Apem. Good! gramercy.

Enter Page. Fool. Look you, here comes my mistress' page. Page. [To the Fool.] Why, how now, captain?

. 3 Enter Apemantus and a Fool.) I suspect some scene to be lost, in which the entrance of the Fool, and the page that follows him, was prepared by some introductory dialogue, in which the audience was informed that they were the fool and page of Phrynia, Timandra, or some other courtezan, upon the knowledge of which depends the greater part of the ensuing jocularity. JOHNSON...

what do you in this wise company? How dost thou, Apemantus ?

* Apem. 'Would I had a rod in my mouth, that I might answer thee profitably.. .

Page. Pr’ythee, Apemantus, read me the supercription of these letters; I know not which is which.

Apem. Canst not read ? · Page. No. :

Apem. There will little learning die then, that day thou art hanged. This is to lord Timon; this to Alcibiades. Go; thou wast borni a bastard, and thou'lt die a bawd. , Page. Thou wast whelped a dog; and thou shalt famish, a dog's death. Answer not, I am gone.

: [Exit Page. Apem. Even so thou out-run'st grace. Fool, I will go with you to lord Timon's.

Fool. Will you leave me there?

Apem. If Timon stay at home.-You three serve three usurers ?

All Serv. Ay; 'would they served us!

Apem. So would I,-as good a trick as ever hangman served thief.

Fool. Are you three usurers' men?
All Serv. Ay, fool.

Fool. I think, no usurer but has a fool to his servant: My mistress is one, and I am her fool. When men come to borrow of your masters, they approach sadly, and go away merry; but they enter my mistress' house merrily, and go away sadly: The reason of this?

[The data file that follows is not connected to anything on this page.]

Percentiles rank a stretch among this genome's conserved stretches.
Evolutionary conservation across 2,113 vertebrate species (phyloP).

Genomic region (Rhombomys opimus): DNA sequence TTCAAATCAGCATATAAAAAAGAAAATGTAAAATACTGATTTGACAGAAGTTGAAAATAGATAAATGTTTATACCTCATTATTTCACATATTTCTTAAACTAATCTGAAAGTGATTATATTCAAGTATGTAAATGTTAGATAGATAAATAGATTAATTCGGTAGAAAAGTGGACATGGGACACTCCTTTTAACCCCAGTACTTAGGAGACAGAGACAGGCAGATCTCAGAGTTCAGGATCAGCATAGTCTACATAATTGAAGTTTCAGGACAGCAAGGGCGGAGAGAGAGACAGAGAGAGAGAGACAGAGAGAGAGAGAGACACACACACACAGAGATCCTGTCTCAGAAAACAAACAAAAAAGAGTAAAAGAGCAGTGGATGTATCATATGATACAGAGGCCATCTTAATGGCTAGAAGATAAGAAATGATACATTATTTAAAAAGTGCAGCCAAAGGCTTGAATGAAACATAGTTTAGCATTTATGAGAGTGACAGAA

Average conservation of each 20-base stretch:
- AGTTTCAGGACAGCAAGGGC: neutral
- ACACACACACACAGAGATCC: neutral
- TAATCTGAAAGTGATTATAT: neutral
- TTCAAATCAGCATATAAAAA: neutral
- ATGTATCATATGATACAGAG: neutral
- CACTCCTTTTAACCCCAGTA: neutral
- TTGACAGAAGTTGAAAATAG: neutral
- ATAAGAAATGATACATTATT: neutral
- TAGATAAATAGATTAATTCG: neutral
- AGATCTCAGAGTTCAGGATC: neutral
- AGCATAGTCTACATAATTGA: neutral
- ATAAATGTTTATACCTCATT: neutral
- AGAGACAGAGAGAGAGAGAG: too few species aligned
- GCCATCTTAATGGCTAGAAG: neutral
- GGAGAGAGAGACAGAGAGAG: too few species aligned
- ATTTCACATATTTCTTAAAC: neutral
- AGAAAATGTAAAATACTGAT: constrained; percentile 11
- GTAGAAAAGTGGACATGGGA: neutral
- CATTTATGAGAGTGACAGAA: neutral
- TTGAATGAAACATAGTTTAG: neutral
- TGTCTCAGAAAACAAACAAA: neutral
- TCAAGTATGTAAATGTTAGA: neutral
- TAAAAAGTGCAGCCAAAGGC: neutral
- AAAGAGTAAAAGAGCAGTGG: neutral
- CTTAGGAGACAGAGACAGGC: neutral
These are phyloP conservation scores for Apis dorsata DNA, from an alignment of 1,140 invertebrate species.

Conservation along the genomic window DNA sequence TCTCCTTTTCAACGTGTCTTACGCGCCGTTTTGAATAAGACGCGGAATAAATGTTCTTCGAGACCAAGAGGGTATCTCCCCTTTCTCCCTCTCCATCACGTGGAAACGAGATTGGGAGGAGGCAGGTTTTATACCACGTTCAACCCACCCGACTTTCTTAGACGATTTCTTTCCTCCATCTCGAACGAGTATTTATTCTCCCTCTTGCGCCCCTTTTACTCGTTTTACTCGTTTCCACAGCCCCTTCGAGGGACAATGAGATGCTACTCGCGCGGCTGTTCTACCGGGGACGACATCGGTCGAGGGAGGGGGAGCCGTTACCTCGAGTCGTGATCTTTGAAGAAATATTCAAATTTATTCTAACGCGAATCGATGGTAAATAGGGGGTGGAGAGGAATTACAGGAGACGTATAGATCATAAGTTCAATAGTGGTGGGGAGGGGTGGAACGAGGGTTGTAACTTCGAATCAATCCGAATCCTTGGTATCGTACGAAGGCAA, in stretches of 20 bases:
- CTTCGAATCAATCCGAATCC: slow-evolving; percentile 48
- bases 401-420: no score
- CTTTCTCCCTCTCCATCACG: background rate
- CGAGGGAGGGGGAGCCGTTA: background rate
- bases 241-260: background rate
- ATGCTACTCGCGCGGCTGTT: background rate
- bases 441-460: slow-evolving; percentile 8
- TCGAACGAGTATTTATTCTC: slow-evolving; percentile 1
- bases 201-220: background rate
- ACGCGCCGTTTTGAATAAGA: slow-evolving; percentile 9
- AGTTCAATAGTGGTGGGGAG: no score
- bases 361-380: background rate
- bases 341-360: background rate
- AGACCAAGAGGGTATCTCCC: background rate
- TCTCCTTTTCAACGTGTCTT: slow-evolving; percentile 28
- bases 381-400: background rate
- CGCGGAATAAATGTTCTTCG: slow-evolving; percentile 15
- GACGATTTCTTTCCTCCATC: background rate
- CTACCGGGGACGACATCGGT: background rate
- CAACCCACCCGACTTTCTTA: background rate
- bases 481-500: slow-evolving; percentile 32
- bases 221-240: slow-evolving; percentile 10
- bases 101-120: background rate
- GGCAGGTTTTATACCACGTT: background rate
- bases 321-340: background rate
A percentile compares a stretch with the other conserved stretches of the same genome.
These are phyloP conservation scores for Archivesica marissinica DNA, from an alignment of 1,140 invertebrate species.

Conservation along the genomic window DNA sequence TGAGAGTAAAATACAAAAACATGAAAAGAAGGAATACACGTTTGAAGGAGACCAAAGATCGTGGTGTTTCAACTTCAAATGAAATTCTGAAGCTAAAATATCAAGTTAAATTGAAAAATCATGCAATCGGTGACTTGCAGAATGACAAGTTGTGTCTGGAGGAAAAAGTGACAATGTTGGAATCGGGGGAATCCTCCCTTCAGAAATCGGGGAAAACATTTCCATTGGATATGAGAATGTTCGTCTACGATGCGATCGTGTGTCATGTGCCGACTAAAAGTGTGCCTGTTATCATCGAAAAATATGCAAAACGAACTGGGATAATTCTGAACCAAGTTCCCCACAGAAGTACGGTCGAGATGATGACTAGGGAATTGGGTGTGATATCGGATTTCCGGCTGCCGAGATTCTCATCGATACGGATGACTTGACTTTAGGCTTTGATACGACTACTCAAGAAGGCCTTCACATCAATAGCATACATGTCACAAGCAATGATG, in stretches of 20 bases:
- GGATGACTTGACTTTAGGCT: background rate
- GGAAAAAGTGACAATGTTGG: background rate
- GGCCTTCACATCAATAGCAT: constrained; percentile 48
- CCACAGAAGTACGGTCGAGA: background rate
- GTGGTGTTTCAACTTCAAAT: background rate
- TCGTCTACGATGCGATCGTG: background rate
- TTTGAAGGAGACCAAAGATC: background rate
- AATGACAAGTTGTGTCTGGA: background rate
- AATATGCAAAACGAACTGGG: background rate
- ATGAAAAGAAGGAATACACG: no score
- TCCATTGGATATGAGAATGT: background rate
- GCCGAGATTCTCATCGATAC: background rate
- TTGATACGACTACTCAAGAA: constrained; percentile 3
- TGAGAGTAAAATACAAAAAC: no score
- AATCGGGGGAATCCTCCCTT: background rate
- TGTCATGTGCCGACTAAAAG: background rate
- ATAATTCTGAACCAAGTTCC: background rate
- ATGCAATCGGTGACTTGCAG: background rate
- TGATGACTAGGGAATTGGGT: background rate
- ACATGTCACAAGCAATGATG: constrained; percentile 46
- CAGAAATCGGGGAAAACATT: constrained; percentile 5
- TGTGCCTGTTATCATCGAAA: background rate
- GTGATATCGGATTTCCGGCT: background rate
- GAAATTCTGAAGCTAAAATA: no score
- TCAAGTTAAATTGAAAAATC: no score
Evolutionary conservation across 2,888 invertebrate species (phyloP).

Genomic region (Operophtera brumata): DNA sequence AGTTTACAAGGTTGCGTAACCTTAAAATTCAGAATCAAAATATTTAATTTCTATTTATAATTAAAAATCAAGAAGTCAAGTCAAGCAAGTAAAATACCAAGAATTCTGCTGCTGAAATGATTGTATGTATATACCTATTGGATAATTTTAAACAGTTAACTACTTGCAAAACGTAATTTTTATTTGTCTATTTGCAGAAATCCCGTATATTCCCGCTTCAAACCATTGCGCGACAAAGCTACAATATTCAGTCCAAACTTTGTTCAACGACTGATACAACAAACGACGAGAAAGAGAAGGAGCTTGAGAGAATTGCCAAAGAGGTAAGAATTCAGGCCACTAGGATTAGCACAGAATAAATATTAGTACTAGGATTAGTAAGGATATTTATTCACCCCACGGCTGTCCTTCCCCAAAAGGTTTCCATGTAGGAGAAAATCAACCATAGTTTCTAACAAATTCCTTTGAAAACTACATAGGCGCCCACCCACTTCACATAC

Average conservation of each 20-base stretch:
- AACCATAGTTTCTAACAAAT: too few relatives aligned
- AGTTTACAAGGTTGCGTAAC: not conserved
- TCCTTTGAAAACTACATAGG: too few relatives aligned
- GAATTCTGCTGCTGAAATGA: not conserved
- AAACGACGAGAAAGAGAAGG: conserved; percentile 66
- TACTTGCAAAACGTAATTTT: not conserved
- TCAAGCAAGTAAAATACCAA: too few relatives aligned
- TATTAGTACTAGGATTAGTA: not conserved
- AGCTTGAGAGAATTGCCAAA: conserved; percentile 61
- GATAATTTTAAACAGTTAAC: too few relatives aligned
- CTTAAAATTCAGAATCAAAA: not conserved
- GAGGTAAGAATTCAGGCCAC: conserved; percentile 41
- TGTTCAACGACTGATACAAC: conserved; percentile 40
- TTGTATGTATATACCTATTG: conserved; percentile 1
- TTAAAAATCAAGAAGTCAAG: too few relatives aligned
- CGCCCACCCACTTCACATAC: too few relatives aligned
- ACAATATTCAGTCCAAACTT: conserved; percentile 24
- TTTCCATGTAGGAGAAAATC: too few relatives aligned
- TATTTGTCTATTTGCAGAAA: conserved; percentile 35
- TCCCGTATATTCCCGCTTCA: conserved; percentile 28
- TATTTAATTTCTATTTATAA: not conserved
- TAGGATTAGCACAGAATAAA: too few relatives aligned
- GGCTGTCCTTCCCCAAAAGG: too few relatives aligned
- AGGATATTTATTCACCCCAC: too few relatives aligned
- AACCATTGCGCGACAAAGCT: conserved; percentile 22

Var. Serv. I could render one.

Apem. Do it then, that we may account thee a whoremaster, and a knave; which notwithstanding, thou shalt be no less esteemed.

Var. Serv. What is a whoremaster, fool?
Fool. A fool in good clothes, and something like

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thee. 'Tis a spirit: sometime, it appears like a lord; sometiine, like a lawyer; sometime, like a philosopher, with two stones more than his artificial one: He is very often like a knight; and, generally in all shapes, that man goes up and down in, from fourscore to thirteen, this spirit walks in.

Var. Serv. Thou art not altogether a fool.

Fool. Nor thou altogether a wise man: as much foolery as I have, so much wit thou lackest.

Apem. That answer might have become Apemantus.

All Serv. Aside, aside; here comes lord Timon.

Re-enter TIMON and FLAVIUS.
Apem. Come, with me, fool, come.

Fool. I do not always follow lover, elder brother, and woman; sometime, the philosopher.

Exeunt APEMANTUS and Fool. Flav. 'Pray you, walk near; I'll speak with you anon.

[Exeunt Serv. Tim. You inake me marvel: Wherefore, ere this

Had you not fully laid my state before me;
That I might so have rated my expence,
As I had leave of means?

You would not hear ine, At many leisures I propos’d.'

Go to:
Perchance, some single vantages you took,
When my indisposition put you back;
And that unaptness made your minister,
Thus to excuse yourself.

O my good lord !
At many times I brought in my accounts,


made your minister,] The construction is :- And made that unaptness your minister.